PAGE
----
The Final Draft Big Break Screenwriting Contest

The Big Break contest is administered by the biggest screenwriting software company in town, Final Draft. It offers cash and prizes like the other significant contests, and the top three winners often secure representation. Plus, as a nice bonus, Big Break is sponsored by Script Magazine, which provides you with a cool article to stick in your press kit if you win, and a fun industry party for the winners in Beverly Hills. This competition is for feature film scripts only.

Disney/ABC Writing Fellowship

This contest offers one of the most amazing prizes out there: the winners get hired to work for ABC. While other contests can bring your script to the attention of managers and agents who might offer representation and hustle your work to the buyers, this fellowship eliminates the middleman. Above and beyond meetings and reads, winning the Disney/ABC Fellowship opens the door to a working education in the industry and creates opportunities to write and network from the inside. This competition is for television scripts only.

Sundance Screenwriter’s Lab

This is another contest devoted less to handing out prizes than fostering new writing talent. Each year a total of twelve winners are invited to participate in the week-long Lab held in Park City, Utah, just prior to the Sundance Film Festival. Above and beyond the prestige of being associated with the Sundance festival and community, participating in the Lab is a great way to learn from and develop contacts with industry professionals. The Lab accepts feature film scripts only.

A few other notable contests:


Formerly Script P.I.M.P., the Script Pipeline contest has helped to launch several screenwriters’ careers. Besides cash prizes, its finalists get a lot of development and marketing attention, and many assistants and execs read the winning scripts.

All submissions to the BlueCat Screenplay Competition are reviewed by multiple judges and receive a short analysis. Plus, the dude who runs the contest is related to Philip Seymour Hoffman.

Founded by Francis Ford Coppola, who reads the top ten finalists and selects the Grand Prize winner each year, the American Zoetrope Screenplay Contest has a strong track record and is widely recognized within the industry.

The relatively new TrackingB screenplay contest offers no cash prizes, but its top three finalists are reviewed by a panel of working professionals and the winning writers almost always secure representation as a result. TrackingB recently launched a separate TV writing contest, as well.

The Austin Screenplay and Teleplay Competition, affiliated with the Austin Film Festival, is also highly respected within the industry. The contest accepts both film and television scripts, and the winners receive cash prizes, promotion, and a free trip to one of the top film festivals and screenwriting conferences in the U.S.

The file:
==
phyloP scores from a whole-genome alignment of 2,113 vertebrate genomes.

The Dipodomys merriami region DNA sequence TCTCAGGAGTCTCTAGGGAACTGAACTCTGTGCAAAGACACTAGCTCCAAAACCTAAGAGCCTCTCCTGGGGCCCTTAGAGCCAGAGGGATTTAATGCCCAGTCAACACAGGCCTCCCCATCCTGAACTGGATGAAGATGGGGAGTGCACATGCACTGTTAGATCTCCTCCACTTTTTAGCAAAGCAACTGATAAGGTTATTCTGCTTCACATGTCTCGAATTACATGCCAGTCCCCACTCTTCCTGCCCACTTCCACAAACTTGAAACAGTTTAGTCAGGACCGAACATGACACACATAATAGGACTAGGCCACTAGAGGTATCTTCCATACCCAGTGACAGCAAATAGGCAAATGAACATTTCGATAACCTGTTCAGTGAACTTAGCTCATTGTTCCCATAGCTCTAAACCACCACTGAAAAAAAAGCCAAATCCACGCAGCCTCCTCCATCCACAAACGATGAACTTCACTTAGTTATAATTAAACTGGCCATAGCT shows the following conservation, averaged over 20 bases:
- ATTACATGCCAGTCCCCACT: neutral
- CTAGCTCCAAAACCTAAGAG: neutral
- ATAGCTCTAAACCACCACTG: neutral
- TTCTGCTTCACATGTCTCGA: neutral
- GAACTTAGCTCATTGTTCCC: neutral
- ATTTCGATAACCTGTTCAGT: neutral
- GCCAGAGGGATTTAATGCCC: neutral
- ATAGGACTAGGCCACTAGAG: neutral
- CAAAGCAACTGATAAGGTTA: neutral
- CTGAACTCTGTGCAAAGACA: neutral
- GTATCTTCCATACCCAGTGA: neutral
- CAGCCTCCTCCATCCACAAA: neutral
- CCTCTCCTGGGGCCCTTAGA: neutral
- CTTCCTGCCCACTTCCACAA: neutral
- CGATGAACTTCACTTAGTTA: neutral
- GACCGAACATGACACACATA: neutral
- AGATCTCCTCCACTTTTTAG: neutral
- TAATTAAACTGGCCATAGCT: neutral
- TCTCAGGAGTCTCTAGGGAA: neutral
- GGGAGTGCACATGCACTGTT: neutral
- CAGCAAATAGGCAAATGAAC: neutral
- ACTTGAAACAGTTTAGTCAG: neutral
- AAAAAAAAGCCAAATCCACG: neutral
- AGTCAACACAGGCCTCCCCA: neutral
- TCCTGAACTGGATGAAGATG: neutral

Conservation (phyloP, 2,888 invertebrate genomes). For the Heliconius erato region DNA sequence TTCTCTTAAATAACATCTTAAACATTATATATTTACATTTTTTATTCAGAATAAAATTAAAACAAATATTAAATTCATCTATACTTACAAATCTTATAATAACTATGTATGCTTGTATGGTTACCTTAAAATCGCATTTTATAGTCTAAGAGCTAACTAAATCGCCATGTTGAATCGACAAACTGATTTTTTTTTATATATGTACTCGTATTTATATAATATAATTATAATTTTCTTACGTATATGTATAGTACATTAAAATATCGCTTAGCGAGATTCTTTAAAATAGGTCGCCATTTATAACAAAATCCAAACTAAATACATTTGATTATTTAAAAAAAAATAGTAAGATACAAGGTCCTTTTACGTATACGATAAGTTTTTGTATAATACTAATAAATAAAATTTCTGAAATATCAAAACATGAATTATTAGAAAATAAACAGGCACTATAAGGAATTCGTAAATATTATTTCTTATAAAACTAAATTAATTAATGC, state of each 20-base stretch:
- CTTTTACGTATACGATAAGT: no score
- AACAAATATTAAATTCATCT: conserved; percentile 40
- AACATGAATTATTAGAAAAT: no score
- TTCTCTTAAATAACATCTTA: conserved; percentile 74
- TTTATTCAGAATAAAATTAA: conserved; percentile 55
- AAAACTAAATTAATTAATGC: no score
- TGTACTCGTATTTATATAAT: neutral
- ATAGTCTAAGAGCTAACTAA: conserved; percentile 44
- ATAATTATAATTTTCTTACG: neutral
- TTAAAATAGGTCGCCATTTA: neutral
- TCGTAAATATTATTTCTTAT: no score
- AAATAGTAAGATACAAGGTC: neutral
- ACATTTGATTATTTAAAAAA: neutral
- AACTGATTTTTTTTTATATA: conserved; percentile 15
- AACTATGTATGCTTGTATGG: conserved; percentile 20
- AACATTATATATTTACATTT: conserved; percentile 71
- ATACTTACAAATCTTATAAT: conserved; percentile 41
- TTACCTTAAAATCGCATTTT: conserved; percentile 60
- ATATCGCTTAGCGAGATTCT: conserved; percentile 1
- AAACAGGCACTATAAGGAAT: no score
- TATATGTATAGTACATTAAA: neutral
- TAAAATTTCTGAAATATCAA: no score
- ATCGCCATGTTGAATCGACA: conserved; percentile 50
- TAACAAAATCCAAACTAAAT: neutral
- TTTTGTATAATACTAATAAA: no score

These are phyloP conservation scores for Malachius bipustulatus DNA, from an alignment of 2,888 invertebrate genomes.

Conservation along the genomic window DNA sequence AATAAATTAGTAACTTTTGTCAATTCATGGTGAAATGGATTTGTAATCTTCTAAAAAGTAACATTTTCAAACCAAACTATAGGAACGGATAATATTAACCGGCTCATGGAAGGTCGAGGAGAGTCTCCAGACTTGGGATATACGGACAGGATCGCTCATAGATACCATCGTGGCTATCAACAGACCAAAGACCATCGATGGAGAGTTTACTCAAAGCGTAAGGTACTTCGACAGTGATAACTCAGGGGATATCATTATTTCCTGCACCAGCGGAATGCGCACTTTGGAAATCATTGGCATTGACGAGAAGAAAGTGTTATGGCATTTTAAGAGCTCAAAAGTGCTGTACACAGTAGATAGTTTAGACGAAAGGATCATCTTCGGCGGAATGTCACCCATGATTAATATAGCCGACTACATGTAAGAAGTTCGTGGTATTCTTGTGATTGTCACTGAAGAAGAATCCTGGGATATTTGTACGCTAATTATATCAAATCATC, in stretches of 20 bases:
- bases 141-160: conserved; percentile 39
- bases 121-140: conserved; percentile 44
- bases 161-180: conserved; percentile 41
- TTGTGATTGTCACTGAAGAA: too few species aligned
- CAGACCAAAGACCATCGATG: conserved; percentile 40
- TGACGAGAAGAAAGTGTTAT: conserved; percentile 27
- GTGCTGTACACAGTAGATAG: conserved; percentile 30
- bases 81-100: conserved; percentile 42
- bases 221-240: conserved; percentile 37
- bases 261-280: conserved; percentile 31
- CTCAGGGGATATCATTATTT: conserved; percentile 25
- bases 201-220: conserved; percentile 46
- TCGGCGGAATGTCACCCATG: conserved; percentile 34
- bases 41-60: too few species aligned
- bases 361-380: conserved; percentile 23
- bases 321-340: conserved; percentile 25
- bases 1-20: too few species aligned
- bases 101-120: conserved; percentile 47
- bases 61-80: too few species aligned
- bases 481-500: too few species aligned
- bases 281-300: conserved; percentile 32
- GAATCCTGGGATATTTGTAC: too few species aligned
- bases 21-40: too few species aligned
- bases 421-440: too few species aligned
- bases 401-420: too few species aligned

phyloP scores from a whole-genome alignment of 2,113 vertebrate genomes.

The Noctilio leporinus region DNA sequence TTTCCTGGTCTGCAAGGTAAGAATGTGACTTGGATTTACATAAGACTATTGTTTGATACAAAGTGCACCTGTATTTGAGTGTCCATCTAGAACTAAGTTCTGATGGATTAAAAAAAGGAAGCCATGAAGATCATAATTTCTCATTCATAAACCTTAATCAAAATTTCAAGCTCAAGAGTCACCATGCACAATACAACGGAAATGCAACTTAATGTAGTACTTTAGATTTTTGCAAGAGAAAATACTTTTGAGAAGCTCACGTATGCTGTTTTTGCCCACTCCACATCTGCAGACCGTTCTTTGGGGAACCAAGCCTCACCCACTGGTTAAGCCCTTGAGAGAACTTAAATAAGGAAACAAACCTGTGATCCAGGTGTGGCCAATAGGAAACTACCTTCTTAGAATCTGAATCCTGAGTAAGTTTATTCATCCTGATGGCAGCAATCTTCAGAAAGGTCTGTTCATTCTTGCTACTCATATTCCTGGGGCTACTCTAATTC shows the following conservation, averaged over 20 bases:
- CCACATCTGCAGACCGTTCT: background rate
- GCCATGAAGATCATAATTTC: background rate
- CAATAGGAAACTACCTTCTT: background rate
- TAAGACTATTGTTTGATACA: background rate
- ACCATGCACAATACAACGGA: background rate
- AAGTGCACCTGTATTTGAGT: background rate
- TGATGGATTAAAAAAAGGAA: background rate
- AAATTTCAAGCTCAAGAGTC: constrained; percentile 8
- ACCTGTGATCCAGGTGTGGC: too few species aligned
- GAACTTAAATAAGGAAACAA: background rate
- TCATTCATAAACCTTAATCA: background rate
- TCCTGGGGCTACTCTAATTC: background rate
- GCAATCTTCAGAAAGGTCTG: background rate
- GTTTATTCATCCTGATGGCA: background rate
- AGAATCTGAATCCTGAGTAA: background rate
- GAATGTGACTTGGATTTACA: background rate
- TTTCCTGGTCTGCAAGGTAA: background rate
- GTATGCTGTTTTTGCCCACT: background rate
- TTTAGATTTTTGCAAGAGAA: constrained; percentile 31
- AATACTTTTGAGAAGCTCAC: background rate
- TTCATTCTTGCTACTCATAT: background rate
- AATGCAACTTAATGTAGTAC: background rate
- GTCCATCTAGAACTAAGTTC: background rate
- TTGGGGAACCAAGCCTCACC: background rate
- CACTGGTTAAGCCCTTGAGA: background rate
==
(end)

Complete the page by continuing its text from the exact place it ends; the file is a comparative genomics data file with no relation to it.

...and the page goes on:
In addition to the contests listed above, there are some others that may be worth entering, depending upon your genre and offers an excellent overview of all the various options, along with scorecards and evaluations of each contest from screenwriters who have previously entered. It’s a great way to help you evaluate which contests might be right for you.



The Third Act

May 1, 2013

What needs to happen in ACT III?

1. Your main character makes a decision after the momentary lapse of will at the end of ACT II and starts to move toward his goal with even greater resolve.
What is his goal? That which his opponent doesn’t want him to get? Too simple? Make it as complicated as you want it to be, but those elements have to be there otherwise the third act won’t work.
2. The final battle / climax. The main character faces his opponent. Either he wins or he loses — physically, mentally, or spiritually (or all three).
3. Resolution. The French call it Denouement. How will your character behave now, having gone through all the trials and tribulations you’ve created for him? He can’t be the same person, otherwise what’s the point of telling the story? Some filmmakers will argue with me. But I will argue with them.
4. You shouldn’t have more than two scenes after the final battle. There are movies with several scenes after the climax and they work, but there are not very many of them.  Most don’t. The power of the final battle is lost if you continue the film. It just becomes a bump in the road as opposed to a head-on collision.
There’s a book on the market called The Third Act.  It’s a worthwhile read. Attached is a chapter from that book to whet your appetite.
Pages from The Third Act